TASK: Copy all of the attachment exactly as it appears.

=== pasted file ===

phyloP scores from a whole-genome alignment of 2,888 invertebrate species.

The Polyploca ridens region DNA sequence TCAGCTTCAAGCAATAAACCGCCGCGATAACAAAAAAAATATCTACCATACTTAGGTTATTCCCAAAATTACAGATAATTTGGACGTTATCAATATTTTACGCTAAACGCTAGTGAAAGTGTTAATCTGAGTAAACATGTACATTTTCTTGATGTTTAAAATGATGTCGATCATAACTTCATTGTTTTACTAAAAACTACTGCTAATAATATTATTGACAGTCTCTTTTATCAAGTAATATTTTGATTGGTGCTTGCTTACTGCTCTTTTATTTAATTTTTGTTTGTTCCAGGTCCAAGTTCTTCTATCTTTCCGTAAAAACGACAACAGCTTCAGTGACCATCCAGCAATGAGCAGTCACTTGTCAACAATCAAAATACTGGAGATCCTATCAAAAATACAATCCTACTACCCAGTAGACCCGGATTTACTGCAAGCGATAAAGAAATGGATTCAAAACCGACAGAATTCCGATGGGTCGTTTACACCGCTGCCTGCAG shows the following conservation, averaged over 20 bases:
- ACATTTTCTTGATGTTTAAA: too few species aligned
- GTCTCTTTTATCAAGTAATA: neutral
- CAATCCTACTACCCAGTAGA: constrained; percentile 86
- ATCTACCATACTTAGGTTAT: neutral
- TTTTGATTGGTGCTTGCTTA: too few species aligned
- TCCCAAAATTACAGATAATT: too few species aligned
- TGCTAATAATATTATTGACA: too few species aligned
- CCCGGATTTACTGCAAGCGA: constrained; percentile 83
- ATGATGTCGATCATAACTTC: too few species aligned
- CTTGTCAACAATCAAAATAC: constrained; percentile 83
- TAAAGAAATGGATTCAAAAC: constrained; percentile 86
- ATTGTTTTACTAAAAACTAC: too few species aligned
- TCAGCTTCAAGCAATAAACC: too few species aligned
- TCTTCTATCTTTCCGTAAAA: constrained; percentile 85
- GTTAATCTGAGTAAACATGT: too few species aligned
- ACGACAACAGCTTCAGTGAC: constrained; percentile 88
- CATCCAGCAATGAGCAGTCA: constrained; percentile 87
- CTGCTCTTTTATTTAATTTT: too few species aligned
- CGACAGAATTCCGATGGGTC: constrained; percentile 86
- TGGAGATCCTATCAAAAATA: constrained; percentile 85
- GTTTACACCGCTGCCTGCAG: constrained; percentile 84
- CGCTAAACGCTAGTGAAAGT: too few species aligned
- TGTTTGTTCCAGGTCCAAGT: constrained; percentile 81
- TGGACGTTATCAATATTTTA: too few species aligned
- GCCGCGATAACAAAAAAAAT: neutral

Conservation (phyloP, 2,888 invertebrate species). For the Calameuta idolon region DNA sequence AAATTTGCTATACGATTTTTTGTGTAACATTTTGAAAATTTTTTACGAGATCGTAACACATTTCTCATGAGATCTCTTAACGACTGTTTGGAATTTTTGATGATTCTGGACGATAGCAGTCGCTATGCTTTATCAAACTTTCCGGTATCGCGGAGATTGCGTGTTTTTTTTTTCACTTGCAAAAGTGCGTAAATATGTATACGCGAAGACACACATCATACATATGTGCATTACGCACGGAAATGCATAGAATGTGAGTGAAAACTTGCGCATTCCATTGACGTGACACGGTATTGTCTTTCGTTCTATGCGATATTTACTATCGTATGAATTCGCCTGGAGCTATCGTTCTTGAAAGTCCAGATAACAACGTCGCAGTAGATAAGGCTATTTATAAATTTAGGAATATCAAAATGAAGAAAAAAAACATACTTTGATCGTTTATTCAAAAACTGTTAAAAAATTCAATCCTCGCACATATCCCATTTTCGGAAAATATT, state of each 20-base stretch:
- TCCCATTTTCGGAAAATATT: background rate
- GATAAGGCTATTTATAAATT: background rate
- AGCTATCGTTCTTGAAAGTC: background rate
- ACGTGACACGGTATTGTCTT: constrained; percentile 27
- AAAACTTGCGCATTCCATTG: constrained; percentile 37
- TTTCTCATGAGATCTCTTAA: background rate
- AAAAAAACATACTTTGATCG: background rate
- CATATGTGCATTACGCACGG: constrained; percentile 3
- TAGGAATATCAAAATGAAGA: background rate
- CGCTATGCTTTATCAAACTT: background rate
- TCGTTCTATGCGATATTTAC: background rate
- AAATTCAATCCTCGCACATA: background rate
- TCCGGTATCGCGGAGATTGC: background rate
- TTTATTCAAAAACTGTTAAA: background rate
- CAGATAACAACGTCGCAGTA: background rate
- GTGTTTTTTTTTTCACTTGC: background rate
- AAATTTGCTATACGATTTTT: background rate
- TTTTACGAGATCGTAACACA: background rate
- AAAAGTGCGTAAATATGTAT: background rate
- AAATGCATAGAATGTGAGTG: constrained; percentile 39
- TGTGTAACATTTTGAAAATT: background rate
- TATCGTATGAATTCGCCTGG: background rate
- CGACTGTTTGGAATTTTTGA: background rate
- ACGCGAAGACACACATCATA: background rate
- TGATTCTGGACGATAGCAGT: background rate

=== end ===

phyloP scores from a whole-genome alignment of 2,888 invertebrate species.

The Polyploca ridens region DNA sequence TCAGCTTCAAGCAATAAACCGCCGCGATAACAAAAAAAATATCTACCATACTTAGGTTATTCCCAAAATTACAGATAATTTGGACGTTATCAATATTTTACGCTAAACGCTAGTGAAAGTGTTAATCTGAGTAAACATGTACATTTTCTTGATGTTTAAAATGATGTCGATCATAACTTCATTGTTTTACTAAAAACTACTGCTAATAATATTATTGACAGTCTCTTTTATCAAGTAATATTTTGATTGGTGCTTGCTTACTGCTCTTTTATTTAATTTTTGTTTGTTCCAGGTCCAAGTTCTTCTATCTTTCCGTAAAAACGACAACAGCTTCAGTGACCATCCAGCAATGAGCAGTCACTTGTCAACAATCAAAATACTGGAGATCCTATCAAAAATACAATCCTACTACCCAGTAGACCCGGATTTACTGCAAGCGATAAAGAAATGGATTCAAAACCGACAGAATTCCGATGGGTCGTTTACACCGCTGCCTGCAG shows the following conservation, averaged over 20 bases:
- ACATTTTCTTGATGTTTAAA: too few species aligned
- GTCTCTTTTATCAAGTAATA: neutral
- CAATCCTACTACCCAGTAGA: constrained; percentile 86
- ATCTACCATACTTAGGTTAT: neutral
- TTTTGATTGGTGCTTGCTTA: too few species aligned
- TCCCAAAATTACAGATAATT: too few species aligned
- TGCTAATAATATTATTGACA: too few species aligned
- CCCGGATTTACTGCAAGCGA: constrained; percentile 83
- ATGATGTCGATCATAACTTC: too few species aligned
- CTTGTCAACAATCAAAATAC: constrained; percentile 83
- TAAAGAAATGGATTCAAAAC: constrained; percentile 86
- ATTGTTTTACTAAAAACTAC: too few species aligned
- TCAGCTTCAAGCAATAAACC: too few species aligned
- TCTTCTATCTTTCCGTAAAA: constrained; percentile 85
- GTTAATCTGAGTAAACATGT: too few species aligned
- ACGACAACAGCTTCAGTGAC: constrained; percentile 88
- CATCCAGCAATGAGCAGTCA: constrained; percentile 87
- CTGCTCTTTTATTTAATTTT: too few species aligned
- CGACAGAATTCCGATGGGTC: constrained; percentile 86
- TGGAGATCCTATCAAAAATA: constrained; percentile 85
- GTTTACACCGCTGCCTGCAG: constrained; percentile 84
- CGCTAAACGCTAGTGAAAGT: too few species aligned
- TGTTTGTTCCAGGTCCAAGT: constrained; percentile 81
- TGGACGTTATCAATATTTTA: too few species aligned
- GCCGCGATAACAAAAAAAAT: neutral

Conservation (phyloP, 2,888 invertebrate species). For the Calameuta idolon region DNA sequence AAATTTGCTATACGATTTTTTGTGTAACATTTTGAAAATTTTTTACGAGATCGTAACACATTTCTCATGAGATCTCTTAACGACTGTTTGGAATTTTTGATGATTCTGGACGATAGCAGTCGCTATGCTTTATCAAACTTTCCGGTATCGCGGAGATTGCGTGTTTTTTTTTTCACTTGCAAAAGTGCGTAAATATGTATACGCGAAGACACACATCATACATATGTGCATTACGCACGGAAATGCATAGAATGTGAGTGAAAACTTGCGCATTCCATTGACGTGACACGGTATTGTCTTTCGTTCTATGCGATATTTACTATCGTATGAATTCGCCTGGAGCTATCGTTCTTGAAAGTCCAGATAACAACGTCGCAGTAGATAAGGCTATTTATAAATTTAGGAATATCAAAATGAAGAAAAAAAACATACTTTGATCGTTTATTCAAAAACTGTTAAAAAATTCAATCCTCGCACATATCCCATTTTCGGAAAATATT, state of each 20-base stretch:
- TCCCATTTTCGGAAAATATT: background rate
- GATAAGGCTATTTATAAATT: background rate
- AGCTATCGTTCTTGAAAGTC: background rate
- ACGTGACACGGTATTGTCTT: constrained; percentile 27
- AAAACTTGCGCATTCCATTG: constrained; percentile 37
- TTTCTCATGAGATCTCTTAA: background rate
- AAAAAAACATACTTTGATCG: background rate
- CATATGTGCATTACGCACGG: constrained; percentile 3
- TAGGAATATCAAAATGAAGA: background rate
- CGCTATGCTTTATCAAACTT: background rate
- TCGTTCTATGCGATATTTAC: background rate
- AAATTCAATCCTCGCACATA: background rate
- TCCGGTATCGCGGAGATTGC: background rate
- TTTATTCAAAAACTGTTAAA: background rate
- CAGATAACAACGTCGCAGTA: background rate
- GTGTTTTTTTTTTCACTTGC: background rate
- AAATTTGCTATACGATTTTT: background rate
- TTTTACGAGATCGTAACACA: background rate
- AAAAGTGCGTAAATATGTAT: background rate
- AAATGCATAGAATGTGAGTG: constrained; percentile 39
- TGTGTAACATTTTGAAAATT: background rate
- TATCGTATGAATTCGCCTGG: background rate
- CGACTGTTTGGAATTTTTGA: background rate
- ACGCGAAGACACACATCATA: background rate
- TGATTCTGGACGATAGCAGT: background rate